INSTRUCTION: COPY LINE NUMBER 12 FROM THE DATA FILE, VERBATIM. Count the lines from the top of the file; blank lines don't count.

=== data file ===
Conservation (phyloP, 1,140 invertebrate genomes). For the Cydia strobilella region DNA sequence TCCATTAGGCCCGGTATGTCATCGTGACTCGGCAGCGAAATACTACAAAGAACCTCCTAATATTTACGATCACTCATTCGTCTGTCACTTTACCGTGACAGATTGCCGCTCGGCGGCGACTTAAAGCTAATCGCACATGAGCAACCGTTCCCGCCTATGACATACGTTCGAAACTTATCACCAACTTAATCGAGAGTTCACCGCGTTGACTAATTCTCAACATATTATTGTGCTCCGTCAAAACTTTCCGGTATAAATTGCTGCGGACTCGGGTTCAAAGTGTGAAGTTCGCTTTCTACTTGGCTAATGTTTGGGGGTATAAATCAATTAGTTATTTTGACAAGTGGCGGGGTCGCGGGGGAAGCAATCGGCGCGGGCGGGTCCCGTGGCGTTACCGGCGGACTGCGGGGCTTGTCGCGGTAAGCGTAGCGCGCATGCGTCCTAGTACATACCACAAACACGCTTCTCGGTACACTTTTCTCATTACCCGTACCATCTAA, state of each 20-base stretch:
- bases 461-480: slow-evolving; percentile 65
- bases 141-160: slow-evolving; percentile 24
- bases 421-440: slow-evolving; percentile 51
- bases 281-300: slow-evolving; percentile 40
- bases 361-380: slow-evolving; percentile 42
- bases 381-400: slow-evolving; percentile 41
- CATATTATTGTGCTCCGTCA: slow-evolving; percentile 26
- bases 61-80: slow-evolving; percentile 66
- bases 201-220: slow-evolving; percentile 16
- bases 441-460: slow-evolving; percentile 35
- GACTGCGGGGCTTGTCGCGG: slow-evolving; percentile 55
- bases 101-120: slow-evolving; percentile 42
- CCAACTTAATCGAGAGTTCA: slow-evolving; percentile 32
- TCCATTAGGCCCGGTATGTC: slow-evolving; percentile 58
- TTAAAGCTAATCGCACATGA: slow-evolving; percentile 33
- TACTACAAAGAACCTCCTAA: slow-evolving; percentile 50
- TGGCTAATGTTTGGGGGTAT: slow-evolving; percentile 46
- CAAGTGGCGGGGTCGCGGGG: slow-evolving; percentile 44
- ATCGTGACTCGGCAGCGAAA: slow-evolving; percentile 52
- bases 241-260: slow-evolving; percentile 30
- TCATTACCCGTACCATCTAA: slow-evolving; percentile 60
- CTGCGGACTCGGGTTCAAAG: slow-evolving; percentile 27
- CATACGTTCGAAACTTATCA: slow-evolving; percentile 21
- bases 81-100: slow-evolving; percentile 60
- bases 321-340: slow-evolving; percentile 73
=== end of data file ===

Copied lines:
- GACTGCGGGGCTTGTCGCGG: slow-evolving; percentile 55